Aviation biofuels: How are enzymes deemed to play a critical role in the development of sustainable solutions?

Conference Dates

September 24-28, 2017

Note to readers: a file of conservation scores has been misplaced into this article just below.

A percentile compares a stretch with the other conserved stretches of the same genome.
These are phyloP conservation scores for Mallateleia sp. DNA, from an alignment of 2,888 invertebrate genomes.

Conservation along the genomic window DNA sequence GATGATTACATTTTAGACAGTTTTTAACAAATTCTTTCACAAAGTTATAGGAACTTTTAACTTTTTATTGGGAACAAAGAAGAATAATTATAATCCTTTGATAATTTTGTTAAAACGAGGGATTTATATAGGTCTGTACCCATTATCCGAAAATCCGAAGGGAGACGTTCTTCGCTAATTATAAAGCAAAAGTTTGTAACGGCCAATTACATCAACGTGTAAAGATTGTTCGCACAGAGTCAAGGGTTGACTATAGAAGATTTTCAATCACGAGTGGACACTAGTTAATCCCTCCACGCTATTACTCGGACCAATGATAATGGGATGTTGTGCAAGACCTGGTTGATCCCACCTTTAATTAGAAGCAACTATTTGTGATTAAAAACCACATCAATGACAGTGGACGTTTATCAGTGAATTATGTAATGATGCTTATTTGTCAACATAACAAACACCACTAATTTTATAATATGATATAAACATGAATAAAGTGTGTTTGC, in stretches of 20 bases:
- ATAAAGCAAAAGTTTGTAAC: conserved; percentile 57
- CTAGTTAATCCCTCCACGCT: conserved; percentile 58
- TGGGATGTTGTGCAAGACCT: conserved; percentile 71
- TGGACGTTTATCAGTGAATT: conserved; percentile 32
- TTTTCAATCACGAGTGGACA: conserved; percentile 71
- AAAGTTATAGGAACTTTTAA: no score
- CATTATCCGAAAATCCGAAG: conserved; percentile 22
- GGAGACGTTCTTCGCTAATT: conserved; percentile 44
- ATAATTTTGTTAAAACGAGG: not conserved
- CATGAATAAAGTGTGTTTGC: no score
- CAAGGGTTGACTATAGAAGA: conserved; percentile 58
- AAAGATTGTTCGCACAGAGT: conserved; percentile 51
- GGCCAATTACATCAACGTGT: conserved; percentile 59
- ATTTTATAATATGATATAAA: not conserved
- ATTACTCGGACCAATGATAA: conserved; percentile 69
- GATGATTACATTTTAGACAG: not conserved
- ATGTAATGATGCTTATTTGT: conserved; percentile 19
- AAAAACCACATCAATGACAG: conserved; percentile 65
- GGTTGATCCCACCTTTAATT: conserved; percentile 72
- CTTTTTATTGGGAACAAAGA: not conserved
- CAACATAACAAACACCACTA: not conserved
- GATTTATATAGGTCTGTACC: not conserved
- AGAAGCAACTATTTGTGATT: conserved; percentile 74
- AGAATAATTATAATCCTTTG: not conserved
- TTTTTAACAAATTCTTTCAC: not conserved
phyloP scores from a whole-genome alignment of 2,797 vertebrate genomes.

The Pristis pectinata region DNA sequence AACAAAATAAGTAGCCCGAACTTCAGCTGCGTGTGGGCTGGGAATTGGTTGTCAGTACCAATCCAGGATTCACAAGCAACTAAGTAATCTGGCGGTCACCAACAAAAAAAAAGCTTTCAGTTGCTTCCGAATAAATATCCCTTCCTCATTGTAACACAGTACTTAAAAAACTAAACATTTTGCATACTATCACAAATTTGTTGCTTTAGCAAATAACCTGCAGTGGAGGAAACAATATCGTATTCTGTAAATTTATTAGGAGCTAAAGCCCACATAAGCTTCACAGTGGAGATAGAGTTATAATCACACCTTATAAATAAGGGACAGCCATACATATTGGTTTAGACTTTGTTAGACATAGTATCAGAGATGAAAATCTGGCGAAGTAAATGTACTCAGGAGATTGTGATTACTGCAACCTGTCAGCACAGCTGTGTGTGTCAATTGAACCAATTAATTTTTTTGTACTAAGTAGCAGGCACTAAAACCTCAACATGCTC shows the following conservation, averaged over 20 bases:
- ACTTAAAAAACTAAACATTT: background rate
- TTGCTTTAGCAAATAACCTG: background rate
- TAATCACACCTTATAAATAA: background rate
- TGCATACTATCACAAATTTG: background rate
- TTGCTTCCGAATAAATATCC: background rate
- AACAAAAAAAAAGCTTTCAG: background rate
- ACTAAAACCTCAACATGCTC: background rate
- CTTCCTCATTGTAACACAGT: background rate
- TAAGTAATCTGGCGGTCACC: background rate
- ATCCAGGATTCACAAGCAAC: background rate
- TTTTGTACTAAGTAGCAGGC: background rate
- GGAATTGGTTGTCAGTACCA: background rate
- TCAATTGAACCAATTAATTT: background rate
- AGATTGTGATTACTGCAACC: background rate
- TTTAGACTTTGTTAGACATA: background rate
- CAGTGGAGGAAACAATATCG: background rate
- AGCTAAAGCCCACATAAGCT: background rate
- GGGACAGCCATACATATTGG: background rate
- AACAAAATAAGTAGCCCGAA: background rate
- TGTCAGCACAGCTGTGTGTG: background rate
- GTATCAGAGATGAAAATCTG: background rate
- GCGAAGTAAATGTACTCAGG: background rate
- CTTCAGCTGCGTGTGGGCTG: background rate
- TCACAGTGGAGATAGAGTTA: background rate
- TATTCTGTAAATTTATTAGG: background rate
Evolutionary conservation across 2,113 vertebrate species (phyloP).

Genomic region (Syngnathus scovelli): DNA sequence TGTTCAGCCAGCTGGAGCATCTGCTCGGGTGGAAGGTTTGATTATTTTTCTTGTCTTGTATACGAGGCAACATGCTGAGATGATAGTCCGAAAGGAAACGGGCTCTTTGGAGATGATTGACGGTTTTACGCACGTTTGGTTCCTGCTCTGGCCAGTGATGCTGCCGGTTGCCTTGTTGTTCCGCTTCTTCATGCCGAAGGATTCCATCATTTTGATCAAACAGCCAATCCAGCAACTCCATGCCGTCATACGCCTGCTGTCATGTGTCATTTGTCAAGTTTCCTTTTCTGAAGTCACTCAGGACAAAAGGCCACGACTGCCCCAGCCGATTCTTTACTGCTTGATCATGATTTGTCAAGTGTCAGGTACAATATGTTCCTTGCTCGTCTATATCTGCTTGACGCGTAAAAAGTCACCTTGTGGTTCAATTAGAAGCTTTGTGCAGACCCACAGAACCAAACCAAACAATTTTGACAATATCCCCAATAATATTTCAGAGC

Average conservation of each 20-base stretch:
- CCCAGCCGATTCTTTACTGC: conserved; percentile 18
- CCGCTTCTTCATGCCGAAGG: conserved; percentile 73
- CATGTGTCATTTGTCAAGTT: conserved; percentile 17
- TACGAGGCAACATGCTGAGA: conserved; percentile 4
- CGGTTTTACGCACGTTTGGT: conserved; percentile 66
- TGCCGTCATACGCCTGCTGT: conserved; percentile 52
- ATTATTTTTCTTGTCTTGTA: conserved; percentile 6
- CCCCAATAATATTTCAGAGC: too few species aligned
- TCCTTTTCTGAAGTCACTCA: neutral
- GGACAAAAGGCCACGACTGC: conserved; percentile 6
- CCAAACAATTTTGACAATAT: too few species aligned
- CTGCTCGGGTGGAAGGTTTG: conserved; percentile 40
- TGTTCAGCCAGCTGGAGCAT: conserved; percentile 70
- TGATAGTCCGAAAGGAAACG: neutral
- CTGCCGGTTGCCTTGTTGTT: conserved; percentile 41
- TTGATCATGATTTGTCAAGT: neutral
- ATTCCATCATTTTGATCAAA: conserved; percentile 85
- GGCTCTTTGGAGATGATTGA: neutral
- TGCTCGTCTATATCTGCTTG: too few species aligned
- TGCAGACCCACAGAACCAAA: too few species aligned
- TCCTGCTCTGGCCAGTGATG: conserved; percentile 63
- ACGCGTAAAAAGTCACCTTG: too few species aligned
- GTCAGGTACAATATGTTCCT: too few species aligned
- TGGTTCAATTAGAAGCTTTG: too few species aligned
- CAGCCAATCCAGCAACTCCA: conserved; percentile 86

In an increasingly carbon constrained world, the aviation industry is under considerable pressure from regulators and the flying public to improve its environmental performance. This industry has come together to set collaborative and ambitious goals to achieve by 2050 the reduction by 50% of its greenhouse gas emissions, compared to the 2005 base line. Along with airplane technology and operational efficiency, the development of sustainable aviation biofuels constitutes one of the key levers by which these objectives can be met. Significant efforts are underway to mature and deploy a range of technologies for the production of sustainable aviation fuels. Such solutions seek not only environmental and societal sustainability but also performance and cost effectiveness. Across this technology landscape and considering the potential routes to convert biomass into aviation fuel, enzyme can make the difference in addressing some of the corresponding challenges. Among the current sugar- and lipid-based aviation biofuels available so far, the engineering of enzymes has been already contributing greatly to the development of the corresponding technology pathways. This, together with the recent advances in synthetic biology, has led in particular to the design of fine-tuned microbial catalyst able to convert sugars into biofuel precursors. Novel or improved enzyme functionalities are also necessary to further enhance the commercial prospects for sustainable biofuels for aviation, notably by enabling the use of alternative lower cost feedstocks.

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